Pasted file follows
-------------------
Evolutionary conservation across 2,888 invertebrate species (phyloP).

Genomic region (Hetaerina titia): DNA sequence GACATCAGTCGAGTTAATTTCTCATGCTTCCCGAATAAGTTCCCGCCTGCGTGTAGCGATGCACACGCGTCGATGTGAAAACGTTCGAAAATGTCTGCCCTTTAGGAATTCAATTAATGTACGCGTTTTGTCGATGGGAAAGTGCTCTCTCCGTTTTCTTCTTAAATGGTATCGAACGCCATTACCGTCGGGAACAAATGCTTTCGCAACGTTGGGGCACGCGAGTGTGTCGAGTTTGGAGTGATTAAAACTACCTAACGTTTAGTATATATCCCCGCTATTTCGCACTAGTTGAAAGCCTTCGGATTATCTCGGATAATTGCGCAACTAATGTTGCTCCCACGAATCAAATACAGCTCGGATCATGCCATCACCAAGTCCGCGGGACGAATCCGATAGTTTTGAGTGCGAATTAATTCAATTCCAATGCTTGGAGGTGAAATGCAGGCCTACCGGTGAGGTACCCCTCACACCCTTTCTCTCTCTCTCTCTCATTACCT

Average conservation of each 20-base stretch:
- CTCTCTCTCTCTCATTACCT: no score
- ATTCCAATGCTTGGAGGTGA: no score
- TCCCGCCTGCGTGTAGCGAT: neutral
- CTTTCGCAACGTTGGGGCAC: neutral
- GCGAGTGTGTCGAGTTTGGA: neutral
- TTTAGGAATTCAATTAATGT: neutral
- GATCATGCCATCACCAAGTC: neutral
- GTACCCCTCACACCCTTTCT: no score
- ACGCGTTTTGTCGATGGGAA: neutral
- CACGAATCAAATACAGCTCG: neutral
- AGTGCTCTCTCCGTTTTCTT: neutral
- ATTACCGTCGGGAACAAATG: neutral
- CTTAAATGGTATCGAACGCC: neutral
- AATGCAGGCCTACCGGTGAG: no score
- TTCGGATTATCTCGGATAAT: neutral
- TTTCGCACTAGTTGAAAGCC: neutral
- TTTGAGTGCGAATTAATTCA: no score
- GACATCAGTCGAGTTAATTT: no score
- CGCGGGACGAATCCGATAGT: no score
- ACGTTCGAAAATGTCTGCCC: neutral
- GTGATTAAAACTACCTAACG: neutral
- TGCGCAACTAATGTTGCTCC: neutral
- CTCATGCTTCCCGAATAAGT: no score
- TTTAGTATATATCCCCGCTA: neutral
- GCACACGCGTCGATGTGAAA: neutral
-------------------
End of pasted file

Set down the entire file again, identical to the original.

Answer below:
Evolutionary conservation across 2,888 invertebrate species (phyloP).

Genomic region (Hetaerina titia): DNA sequence GACATCAGTCGAGTTAATTTCTCATGCTTCCCGAATAAGTTCCCGCCTGCGTGTAGCGATGCACACGCGTCGATGTGAAAACGTTCGAAAATGTCTGCCCTTTAGGAATTCAATTAATGTACGCGTTTTGTCGATGGGAAAGTGCTCTCTCCGTTTTCTTCTTAAATGGTATCGAACGCCATTACCGTCGGGAACAAATGCTTTCGCAACGTTGGGGCACGCGAGTGTGTCGAGTTTGGAGTGATTAAAACTACCTAACGTTTAGTATATATCCCCGCTATTTCGCACTAGTTGAAAGCCTTCGGATTATCTCGGATAATTGCGCAACTAATGTTGCTCCCACGAATCAAATACAGCTCGGATCATGCCATCACCAAGTCCGCGGGACGAATCCGATAGTTTTGAGTGCGAATTAATTCAATTCCAATGCTTGGAGGTGAAATGCAGGCCTACCGGTGAGGTACCCCTCACACCCTTTCTCTCTCTCTCTCTCATTACCT

Average conservation of each 20-base stretch:
- CTCTCTCTCTCTCATTACCT: no score
- ATTCCAATGCTTGGAGGTGA: no score
- TCCCGCCTGCGTGTAGCGAT: neutral
- CTTTCGCAACGTTGGGGCAC: neutral
- GCGAGTGTGTCGAGTTTGGA: neutral
- TTTAGGAATTCAATTAATGT: neutral
- GATCATGCCATCACCAAGTC: neutral
- GTACCCCTCACACCCTTTCT: no score
- ACGCGTTTTGTCGATGGGAA: neutral
- CACGAATCAAATACAGCTCG: neutral
- AGTGCTCTCTCCGTTTTCTT: neutral
- ATTACCGTCGGGAACAAATG: neutral
- CTTAAATGGTATCGAACGCC: neutral
- AATGCAGGCCTACCGGTGAG: no score
- TTCGGATTATCTCGGATAAT: neutral
- TTTCGCACTAGTTGAAAGCC: neutral
- TTTGAGTGCGAATTAATTCA: no score
- GACATCAGTCGAGTTAATTT: no score
- CGCGGGACGAATCCGATAGT: no score
- ACGTTCGAAAATGTCTGCCC: neutral
- GTGATTAAAACTACCTAACG: neutral
- TGCGCAACTAATGTTGCTCC: neutral
- CTCATGCTTCCCGAATAAGT: no score
- TTTAGTATATATCCCCGCTA: neutral
- GCACACGCGTCGATGTGAAA: neutral